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I have a habit of holding my breath when I look at as it was in 2010. As if these pages would go to dust if I exhaled on them. I'd done the content genesis for years; now I gave it a lavish coat of finery. The Beautiful Years, 2010

The salad days,, early 2010

In retrospect, I think I got it right. I certainly tried hard enough:

...building and editing the photo illustrations throughout the site took me an estimated 100 hours... Nearly all of the items you’ll see in the images as you bop around the site are photos of objects in my home that I have some attachment to: books, anachronistic tools, papers, brass weights, engravings from old books, knick knacks and rocks.

I built exactly the site I wanted, for exactly that time. I went full deep, developing my own plugins for data retrieval and caching from remote APIs; photo galleries, photo posts, photos photos photos. The presentational reinvention of my site coincided with my acquisition of the new-at-the-time Canon EOS 5D digital SLR, which was a phenomenal, revolutionary camera (and I dislike the word revolutionary). This was when I finally finished my long, griefed transition away from 35mm film (Fuji Velvia 50ISO reversal film was my go-to beforehand). I was photo-drunk. It shows.

My photo posts on were big and bold

I indulged my then-current letterpress obsession by getting very persnickety about an all-Caslon font stack — system fonts only, though — achingly crafting tabular layouts and bulleting with fleurons. I was emulating Robert Bringhurst’s Elements of Typographic Style.’s font stack in 2010: full-on Caslon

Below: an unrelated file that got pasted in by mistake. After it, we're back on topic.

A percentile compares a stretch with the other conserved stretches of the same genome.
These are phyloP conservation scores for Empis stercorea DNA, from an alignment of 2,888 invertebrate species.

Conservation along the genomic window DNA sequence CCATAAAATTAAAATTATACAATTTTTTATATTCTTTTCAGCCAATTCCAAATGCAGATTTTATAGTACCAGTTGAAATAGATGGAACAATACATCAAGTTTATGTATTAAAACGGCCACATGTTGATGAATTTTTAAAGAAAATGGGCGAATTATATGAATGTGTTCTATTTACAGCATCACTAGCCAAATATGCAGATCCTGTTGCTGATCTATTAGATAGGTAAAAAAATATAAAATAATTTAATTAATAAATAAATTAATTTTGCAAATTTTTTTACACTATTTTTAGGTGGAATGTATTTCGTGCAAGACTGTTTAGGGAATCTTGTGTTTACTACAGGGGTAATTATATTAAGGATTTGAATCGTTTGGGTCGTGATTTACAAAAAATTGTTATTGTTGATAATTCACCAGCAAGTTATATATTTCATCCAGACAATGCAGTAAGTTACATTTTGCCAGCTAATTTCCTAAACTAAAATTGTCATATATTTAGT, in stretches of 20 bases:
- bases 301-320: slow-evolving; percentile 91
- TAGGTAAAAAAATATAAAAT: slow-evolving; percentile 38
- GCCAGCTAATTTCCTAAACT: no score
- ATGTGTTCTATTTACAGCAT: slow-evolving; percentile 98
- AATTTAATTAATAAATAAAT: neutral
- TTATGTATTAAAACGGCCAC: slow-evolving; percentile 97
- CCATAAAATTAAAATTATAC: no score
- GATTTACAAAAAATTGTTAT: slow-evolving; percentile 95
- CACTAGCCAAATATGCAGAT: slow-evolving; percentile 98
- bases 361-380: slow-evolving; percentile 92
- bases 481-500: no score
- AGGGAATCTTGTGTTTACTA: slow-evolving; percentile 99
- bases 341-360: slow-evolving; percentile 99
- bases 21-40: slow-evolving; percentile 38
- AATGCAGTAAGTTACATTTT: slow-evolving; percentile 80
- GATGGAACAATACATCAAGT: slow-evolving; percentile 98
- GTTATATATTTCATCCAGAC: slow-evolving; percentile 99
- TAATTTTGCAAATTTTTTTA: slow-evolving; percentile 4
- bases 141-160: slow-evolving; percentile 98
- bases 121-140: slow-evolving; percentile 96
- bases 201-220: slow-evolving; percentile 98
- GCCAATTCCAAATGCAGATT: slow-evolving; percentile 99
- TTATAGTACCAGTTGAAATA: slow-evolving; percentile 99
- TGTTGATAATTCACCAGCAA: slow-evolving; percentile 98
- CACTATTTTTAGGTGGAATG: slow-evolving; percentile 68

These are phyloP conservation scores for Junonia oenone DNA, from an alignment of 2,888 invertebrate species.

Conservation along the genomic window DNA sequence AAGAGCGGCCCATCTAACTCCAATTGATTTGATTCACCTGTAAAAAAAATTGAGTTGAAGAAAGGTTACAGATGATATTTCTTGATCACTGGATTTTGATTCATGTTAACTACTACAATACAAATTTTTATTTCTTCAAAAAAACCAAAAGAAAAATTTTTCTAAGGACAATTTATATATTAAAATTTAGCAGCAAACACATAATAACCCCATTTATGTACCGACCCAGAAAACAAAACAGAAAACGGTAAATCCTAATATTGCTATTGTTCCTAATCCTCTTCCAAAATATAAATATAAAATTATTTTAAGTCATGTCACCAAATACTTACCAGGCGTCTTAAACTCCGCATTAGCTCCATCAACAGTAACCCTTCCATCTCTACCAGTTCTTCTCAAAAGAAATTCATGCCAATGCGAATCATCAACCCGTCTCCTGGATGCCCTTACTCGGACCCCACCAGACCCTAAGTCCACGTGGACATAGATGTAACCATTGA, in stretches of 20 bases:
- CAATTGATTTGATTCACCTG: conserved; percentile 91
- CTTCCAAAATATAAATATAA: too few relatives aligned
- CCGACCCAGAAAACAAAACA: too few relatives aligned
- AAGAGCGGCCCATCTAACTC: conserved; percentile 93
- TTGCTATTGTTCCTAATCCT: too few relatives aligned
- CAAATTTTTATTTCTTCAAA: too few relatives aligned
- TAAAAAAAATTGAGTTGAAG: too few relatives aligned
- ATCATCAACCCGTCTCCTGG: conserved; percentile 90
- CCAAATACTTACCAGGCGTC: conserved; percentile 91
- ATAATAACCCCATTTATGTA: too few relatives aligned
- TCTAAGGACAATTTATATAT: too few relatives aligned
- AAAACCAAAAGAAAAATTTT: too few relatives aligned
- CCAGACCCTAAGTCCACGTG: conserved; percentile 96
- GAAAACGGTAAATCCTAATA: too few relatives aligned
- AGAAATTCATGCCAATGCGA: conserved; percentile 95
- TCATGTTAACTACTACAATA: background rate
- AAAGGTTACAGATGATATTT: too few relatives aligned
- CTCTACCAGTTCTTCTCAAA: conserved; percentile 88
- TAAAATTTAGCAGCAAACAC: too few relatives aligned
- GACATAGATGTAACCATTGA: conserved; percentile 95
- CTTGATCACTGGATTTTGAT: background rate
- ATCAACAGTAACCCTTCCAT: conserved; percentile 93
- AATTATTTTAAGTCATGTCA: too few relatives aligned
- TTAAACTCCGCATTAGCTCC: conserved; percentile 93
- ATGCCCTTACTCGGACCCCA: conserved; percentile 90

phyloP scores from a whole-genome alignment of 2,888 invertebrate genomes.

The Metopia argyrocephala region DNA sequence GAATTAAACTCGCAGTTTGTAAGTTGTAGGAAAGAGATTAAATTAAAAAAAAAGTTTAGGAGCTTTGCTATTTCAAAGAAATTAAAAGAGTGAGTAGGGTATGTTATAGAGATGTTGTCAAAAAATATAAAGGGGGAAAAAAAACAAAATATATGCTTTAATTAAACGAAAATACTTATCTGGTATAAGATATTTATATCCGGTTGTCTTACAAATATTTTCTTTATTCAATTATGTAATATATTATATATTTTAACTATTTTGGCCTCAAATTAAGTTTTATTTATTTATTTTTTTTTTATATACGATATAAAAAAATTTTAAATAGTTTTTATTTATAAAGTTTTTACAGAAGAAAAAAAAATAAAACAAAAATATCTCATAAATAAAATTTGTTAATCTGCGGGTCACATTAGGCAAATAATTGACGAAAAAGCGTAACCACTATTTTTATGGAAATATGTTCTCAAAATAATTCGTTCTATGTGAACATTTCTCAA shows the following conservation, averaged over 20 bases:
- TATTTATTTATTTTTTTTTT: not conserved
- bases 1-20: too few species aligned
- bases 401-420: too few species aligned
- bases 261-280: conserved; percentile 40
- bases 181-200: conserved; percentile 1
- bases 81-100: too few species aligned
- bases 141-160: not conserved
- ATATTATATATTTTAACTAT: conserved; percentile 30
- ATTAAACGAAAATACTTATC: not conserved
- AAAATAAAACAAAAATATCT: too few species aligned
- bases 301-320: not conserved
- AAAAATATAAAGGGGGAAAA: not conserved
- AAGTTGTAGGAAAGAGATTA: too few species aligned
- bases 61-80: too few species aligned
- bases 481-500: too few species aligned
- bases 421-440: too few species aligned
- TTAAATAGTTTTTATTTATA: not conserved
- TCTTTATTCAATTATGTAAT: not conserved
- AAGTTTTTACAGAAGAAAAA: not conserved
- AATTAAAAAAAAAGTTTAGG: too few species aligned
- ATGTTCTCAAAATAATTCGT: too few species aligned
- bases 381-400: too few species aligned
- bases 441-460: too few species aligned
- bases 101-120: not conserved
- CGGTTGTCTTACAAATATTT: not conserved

A detail of a post about books shows the depth of absurd typography I went to. I still get prickles from Caslon’s italics.

Would I do it differently now? Barely. I wouldn’t use that weird “magic book” image on the right side of the header[1], nor the creepy and self-worshipful analemma-halo thingy, and I’d take more care with the size and contrast of the navigation items. I wouldn’t use the BluePrint CSS framework or jQuery or CSS sprites, not because there was anything wrong with those tools at the time, but because the web is more better now and we don’t need them anymore. I wouldn’t use WordPress now, or really anything that shatters my content around a relational database, but that’s not a knock on WordPress, it’s just personal choice.

Detail of header, 2010

In my lookback this week, I assumed all of this visual faffery would cost, that my site then would have been a blue whale of a performance turd, but it looks like I did this:

The site, while visually intensive, scores an A on Yahoo!’s YSlow scale. To achieve this I’ve focused on GZIPping content, concatenating and compressing JavaScript, using CSS sprites and other tactics to improve performance.

Lest this entry in this series feel excessively self-contratulatory, the Beautiful Years didn’t last. Within 18 months a permafrost had set in that would mark the end of my life as a fretlessly public person. Forever.

  1. Oddly, that was the one image of just a few that weren't my own used in the design that I paid for; apparently I bought it from iStockPhoto. ↩︎